There's always some new birth trend that makes parents wonder whether they too should hop on the bandwagon.
Some, such as professional birth photography and eating your own placenta, are relatively harmless.
But experts are now warning that vaginal seeding, where an infant born by caesarean section is swabbed with fluids from a mother's vagina, could pass potentially-dangerous bacteria and illnesses such as sexually transmitted infections to the newborn.
The very real risks outweigh the potential benefits.Dr. Christopher Zahn
The American College of Obstetricians and Gynecologists released new guidelines this week cautioning against the practice.
"Understandably, patients who may need to undergo a C-section are increasingly seeking counsel from ob-gyns on whether vaginal seeding is appropriate," Christopher Zahn, M.D., vice president of Practice Activities for the American College of Obstetricians and Gynecologists, said in a statement.
"However, due to the lack of sufficient data, the very real risks outweigh the potential benefits. By swabbing an infant's mouth, nose or skin with vaginal fluid after birth, the mother could potentially, and unknowingly, pass on disease-causing bacteria or viruses."
C-Sections In Canada
In Canada, 27 per cent of births were by C-section in 2013, according to the Canadian Institute For Health Information.
The rate is higher in older moms, with one Ontario study finding that 43 per cent of women over age 40 gave birth by C-section. Older women are more likely to face complications that could result in the need for a C-section, the National Post reports, but something called "precious baby" syndrome also plays a role.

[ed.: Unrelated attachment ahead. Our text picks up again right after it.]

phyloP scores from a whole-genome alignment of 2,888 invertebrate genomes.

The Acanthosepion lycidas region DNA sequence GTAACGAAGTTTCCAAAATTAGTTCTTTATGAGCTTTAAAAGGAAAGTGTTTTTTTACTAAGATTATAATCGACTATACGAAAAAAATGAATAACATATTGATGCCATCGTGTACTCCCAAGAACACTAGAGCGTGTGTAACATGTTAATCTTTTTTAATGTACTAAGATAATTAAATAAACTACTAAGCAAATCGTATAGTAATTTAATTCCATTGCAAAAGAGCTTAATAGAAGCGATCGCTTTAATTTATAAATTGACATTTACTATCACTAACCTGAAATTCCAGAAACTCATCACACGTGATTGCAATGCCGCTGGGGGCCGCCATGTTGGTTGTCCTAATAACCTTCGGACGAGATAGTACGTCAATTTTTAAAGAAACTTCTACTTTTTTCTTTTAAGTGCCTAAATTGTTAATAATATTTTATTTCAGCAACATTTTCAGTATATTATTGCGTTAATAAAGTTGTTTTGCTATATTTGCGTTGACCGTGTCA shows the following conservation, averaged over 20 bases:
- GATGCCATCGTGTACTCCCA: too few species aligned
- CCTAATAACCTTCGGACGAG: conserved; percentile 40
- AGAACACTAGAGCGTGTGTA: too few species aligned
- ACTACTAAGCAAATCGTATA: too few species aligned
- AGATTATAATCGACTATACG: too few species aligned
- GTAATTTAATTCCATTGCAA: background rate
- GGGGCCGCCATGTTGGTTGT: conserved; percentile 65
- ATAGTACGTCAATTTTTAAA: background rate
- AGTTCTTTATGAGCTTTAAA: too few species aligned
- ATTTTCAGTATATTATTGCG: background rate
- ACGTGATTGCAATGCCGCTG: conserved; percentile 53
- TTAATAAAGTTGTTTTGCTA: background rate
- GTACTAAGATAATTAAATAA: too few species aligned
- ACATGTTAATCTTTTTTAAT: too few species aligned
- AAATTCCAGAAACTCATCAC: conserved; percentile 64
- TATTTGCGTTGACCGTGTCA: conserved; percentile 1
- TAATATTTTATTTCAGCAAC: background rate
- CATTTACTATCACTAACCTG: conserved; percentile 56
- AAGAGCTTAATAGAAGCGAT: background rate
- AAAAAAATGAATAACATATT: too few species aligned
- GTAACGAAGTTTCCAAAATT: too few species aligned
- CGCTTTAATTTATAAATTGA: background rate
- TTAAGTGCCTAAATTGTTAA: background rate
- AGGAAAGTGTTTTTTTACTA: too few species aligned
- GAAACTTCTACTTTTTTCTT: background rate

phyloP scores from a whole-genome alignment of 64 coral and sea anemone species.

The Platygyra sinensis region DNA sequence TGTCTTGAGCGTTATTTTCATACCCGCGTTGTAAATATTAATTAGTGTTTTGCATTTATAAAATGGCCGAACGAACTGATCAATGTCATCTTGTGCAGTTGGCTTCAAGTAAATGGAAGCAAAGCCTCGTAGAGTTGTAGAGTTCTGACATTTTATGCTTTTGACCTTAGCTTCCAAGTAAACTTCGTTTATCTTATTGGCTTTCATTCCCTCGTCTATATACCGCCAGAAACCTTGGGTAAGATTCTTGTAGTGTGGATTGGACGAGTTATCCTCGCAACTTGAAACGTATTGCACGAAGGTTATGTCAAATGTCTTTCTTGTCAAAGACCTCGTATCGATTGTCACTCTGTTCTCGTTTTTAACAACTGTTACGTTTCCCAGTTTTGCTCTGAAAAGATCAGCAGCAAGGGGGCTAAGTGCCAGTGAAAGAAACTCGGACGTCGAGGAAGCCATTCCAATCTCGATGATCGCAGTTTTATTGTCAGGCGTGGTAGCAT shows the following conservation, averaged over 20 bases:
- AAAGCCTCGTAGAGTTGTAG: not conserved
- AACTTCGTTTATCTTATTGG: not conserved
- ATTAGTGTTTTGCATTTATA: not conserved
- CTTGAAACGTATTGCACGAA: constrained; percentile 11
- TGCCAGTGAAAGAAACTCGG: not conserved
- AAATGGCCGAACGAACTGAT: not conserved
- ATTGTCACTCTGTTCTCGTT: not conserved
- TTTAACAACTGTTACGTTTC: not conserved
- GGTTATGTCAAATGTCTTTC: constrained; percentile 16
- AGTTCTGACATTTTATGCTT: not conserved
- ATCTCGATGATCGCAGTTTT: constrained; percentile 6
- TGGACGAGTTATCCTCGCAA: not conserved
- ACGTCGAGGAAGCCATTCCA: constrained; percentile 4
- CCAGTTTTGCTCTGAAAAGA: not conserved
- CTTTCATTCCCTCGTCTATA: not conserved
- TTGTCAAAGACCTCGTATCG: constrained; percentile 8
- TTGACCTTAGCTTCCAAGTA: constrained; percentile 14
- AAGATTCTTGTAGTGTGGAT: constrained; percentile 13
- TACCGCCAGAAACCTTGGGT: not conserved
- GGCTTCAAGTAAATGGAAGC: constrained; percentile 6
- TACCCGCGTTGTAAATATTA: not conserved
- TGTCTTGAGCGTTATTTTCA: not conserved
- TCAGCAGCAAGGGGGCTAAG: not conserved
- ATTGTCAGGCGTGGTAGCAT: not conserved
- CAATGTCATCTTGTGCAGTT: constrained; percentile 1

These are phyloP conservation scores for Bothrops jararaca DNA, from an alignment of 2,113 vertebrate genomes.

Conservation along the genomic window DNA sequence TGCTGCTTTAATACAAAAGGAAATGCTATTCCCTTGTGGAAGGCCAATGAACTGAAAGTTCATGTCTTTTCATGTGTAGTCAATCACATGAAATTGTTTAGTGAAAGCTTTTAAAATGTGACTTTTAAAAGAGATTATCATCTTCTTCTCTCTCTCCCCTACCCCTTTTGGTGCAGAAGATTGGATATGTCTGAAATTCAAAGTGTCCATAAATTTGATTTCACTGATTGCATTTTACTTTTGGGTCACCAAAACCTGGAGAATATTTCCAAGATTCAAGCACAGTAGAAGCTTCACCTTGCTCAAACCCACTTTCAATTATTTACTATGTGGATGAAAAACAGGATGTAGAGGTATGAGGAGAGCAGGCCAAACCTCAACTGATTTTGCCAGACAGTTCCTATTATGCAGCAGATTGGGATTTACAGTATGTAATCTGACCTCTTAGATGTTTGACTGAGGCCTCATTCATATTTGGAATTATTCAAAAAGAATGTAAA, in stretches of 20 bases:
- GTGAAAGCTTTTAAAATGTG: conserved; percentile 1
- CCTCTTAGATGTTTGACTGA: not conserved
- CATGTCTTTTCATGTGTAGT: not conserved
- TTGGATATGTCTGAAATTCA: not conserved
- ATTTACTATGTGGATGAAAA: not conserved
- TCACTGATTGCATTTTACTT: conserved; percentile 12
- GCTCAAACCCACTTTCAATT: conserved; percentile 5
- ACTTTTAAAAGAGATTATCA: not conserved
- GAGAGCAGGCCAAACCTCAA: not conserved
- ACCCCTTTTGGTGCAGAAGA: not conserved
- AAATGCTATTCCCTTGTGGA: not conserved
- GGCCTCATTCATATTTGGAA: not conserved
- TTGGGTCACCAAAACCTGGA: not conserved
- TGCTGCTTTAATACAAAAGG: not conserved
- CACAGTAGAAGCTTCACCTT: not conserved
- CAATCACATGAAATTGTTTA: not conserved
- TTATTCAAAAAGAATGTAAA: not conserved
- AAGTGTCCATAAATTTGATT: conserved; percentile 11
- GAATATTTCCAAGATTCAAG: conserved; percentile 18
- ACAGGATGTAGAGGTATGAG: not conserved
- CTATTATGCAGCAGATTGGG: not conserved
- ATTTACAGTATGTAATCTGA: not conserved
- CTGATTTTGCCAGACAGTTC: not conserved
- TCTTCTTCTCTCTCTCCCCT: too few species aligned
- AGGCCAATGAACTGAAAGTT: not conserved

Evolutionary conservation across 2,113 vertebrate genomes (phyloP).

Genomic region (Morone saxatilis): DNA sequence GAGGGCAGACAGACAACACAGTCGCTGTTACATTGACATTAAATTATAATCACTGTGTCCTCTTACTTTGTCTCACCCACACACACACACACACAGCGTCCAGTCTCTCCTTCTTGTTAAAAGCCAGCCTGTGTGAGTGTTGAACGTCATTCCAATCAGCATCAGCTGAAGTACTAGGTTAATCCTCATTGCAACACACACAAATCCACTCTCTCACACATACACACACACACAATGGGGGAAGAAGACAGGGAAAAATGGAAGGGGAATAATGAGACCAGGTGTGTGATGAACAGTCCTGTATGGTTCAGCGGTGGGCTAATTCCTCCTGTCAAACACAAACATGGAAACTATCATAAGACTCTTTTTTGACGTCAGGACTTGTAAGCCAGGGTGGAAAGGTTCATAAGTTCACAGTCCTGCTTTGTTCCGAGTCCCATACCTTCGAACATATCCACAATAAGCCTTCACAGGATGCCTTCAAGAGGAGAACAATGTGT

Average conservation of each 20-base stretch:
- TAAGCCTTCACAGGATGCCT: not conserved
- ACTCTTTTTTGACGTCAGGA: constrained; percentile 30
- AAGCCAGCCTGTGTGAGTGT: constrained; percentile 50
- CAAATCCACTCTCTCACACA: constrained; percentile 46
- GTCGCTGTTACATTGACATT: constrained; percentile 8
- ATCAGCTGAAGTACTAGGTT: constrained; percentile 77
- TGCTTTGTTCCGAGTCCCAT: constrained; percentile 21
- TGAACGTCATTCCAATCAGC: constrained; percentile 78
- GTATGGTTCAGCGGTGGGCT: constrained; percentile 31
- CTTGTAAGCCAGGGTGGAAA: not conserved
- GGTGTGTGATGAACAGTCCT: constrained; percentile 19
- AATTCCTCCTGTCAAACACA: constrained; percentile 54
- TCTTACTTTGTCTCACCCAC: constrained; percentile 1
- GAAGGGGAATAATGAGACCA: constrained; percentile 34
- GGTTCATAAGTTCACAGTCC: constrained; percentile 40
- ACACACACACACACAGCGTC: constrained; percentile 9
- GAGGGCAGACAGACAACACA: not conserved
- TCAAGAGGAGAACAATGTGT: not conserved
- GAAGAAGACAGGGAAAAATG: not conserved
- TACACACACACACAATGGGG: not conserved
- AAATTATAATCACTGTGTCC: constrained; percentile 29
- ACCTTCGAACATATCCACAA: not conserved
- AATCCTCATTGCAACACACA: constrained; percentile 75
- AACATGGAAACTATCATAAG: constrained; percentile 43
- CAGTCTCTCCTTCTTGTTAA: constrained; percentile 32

"You've either tried a long time to get pregnant, or you've had IVF and finally you get pregnant and you say, 'I can't take any chances, I'm going to have a cesarean section,'" Dr. Michael Klein, a professor emeritus at the University of British Columbia and senior scientist emeritus at the Child and Family Research Institute, told the National Post.
Why Is Vaginal Seeding Popular?
A baby born by C-section isn't exposed to the same birth canal bacteria that a vaginal birth provides.
The thought is that "seeding" this bacteria — usually by swiping a cotton swab with the mother's vaginal fluids on it against the baby's mouth, nose or skin — would expose the infant to bacteria that could help protect it from developing asthma, atopic disease, and immune disorders, the American College of Obstetricians and Gynecologists said.
But the research doesn't yet outweigh the potential risks, Zahn said.
"Breastfeeding for the first six months is the best way to overcome the lack of exposure to maternal vaginal flora at birth," he added.
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